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Markle Foundation CEO and President Zoë Baird provided the keynote address at the Western Pathways Conference. Zoë discussed why everyone with a smartphone should be able to have a smart career and Markle’s work to help Americans succeed in the digital economy. Interactive Breakout: A New Way to Hire: A Hands-on Session on Skill-based Employment Practices hosted by Skillful Type: Panel Discussion Date: May 12, 2017 Time: 3:30 p.m. MT Venue: Denver, CO Panelists: Moderator: Andi Rugg, Executive Director, Skillful Colorado Jon Kinning, COO and EVP, RK Mechanical Adam Crowe, Business Services Manager, Larimer County Workforce Center Alexandra Peterson, Consultant, CareerWise Colorado View the Full Agenda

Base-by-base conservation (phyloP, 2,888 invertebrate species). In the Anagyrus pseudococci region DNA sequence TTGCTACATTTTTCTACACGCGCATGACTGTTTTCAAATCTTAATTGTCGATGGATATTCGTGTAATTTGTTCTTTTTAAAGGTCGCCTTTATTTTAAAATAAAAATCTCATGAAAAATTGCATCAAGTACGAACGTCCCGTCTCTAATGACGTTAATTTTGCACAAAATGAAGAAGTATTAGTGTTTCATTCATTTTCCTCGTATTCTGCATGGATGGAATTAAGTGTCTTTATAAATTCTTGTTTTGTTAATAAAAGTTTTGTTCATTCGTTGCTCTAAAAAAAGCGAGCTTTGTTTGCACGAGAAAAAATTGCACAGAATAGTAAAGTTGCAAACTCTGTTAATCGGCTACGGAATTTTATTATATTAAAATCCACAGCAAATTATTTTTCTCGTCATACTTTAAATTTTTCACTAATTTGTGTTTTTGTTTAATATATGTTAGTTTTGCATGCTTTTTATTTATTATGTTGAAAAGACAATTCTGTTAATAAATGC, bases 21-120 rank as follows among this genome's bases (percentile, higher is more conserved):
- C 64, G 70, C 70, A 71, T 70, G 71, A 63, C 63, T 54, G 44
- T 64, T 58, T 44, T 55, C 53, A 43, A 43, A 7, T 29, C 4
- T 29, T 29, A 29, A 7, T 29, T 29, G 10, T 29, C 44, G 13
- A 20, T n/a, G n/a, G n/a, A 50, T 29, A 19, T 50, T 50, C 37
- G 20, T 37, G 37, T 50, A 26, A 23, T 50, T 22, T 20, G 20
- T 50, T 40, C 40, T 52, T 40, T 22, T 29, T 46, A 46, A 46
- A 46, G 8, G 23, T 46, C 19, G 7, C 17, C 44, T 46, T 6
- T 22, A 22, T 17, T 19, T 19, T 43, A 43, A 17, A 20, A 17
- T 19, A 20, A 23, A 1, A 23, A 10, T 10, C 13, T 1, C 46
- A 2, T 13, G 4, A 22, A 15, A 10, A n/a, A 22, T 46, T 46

Linkedin Influencer Zoë Baird Americans are facing a workers’ paradox. Job openings are at near-record high levels1. There are 5.7 million jobs across the country right now that are unfilled2. At the same time, too many Americans are frustrated by a lack of economic opportunity. Better wages and career growth are still rarities. It’s clear that yesterday’s workforce strategies do not fit today’s economy. Everyone who has a smartphone should be able to have a smart career. A smart career requires skills that go beyond those needed in the past. While America’s transition to the digital economy has brought tremendous opportunity for some, it also has shattered traditional career paths for others. For the nearly seven out of ten Americans without a college degree, the effects of this transition are even more acute. Today, if your highest level of educational attainment is a high school diploma, there are 7.3 million fewer jobs than there were in 19893. Americans all across the country recognize that something isn’t working. In a telling poll released just before the election by the Pew Research Center in association with the Markle Foundation, 65 percent of respondents said good jobs are difficult to find where they live, and 63 percent said there is less job security now than 20 to 30 years ago4. For job-seekers, employers, and policymakers, this conundrum is more than a puzzle —it’s the most pressing economic question in recent memory. But, unlike other paradoxes, this one has a solution. It’s time for Congress and the administration to lead by rebuilding programs and incentives that can transform our labor market into one that values skills—not just traditional college degrees that are out of reach for most Americans. Almost half of today’s available jobs are still open due to a lack of skilled talent5. About half of all job openings through 2024 in the U.S. will be “middle-skill” positions6 that come with good wages7 and more potential for career growth. But many of them will demand new skills that were not required for jobs of the past. During a recent congressional hearing on job training programs at which I testified, lawmakers from both sides of the aisle spoke to how the lack of a college degree can skew the way an employer views a jobseeker — even if that candidate has the right skills for the job. As a society, we must fundamentally rethink the way we view middle-skill jobs by placing a higher value on them and the alternative training paths to prepare for them. The process for acquiring new job skills must be attainable for any American who wants them. What we need is a Smart Career Skills Campaign. Lawmakers and the administration can help ensure our workforce is prepared for this new economy by deploying financial aid resources, such as Pell Grants, for job training programs like coding boot camps and community college programs. Additionally, Congress should expand funding for apprenticeship programs, and give tax credits to businesses to make significant investments in employee training. Workforce training should also be included in any federal infrastructure spending plan so that any American who wants a job rebuilding our nation’s roads, bridges, and other vital networks can learn the necessary skills to get one. Even construction workers now need the skills to read digital records, construct 3D images, and sometimes even fly drones8. And when workers are no longer needed in construction jobs, they will need retraining programs to help them keep up with the ever-changing economy. Congress and the administration can also help provide workforce centers—which help put job-seekers on the path to career growth—with the technology tools they need to maximize their impact. And they should make government jobs data such as O*Net more robust so it is easier to identify in-demand skills. Getting more Americans onto meaningful career paths is why Markle and partners launched Skillful in Colorado last year. Skillful is integrating businesses, state government, non-profits, and educators to forge a new way of creating and accessing opportunity. Using data and technology tools, Skillful is providing transparency to help job seekers identify the skills they need for the jobs they want — and how they can get them. And it’s helping employers identify the skills they need for their business to grow, and helping educators learn which skills are in demand in their communities. Much as we did one hundred years ago to help Americans transition to the Industrial Age by inventing the high school, we need to create the systems today that support people in getting the skills needed to get good jobs in the digital economy. Then, and only then, can we solve the paradox and unlock the true potential of our nation’s best asset: our skilled and talented workforce. Zoë Baird CEO and President The Markle Foundation 1. http://www.cnbc.com/2017/03/16/jolts-for-january-2017-reported-by-the-bureau-of-labor-statistics.html 2. https://www.bls.gov/news.release/jolts.nr0.htm 3. https://cew.georgetown.edu/wp-content/uploads/Americas-Divided-Recovery-web.pdf 4. https://www.markle.org/sites/default/files/State-of-American-Jobs.pdf 5. See “United States” bar in the “Interactive Talent Shortage Explorer Tool” available at: http://www.manpowergroup.com/talent-shortage-explorer/#.WO0JeWnyt9M 6. http://www.nationalskillscoalition.org/resources/publications/2017-middle-skills-fact-sheets/file/United-States-MiddleSkills.pdf 7. http://burning-glass.com/wp-content/uploads/BRIDGE_THE_GAP_REBUILDING_AMERICAS_MIDDLE_SKILLS.pdf 8. https://www.whirlwindsteel.com/blog/bid/406699/5-ways-the-construction-industry-has-changed-in-20-years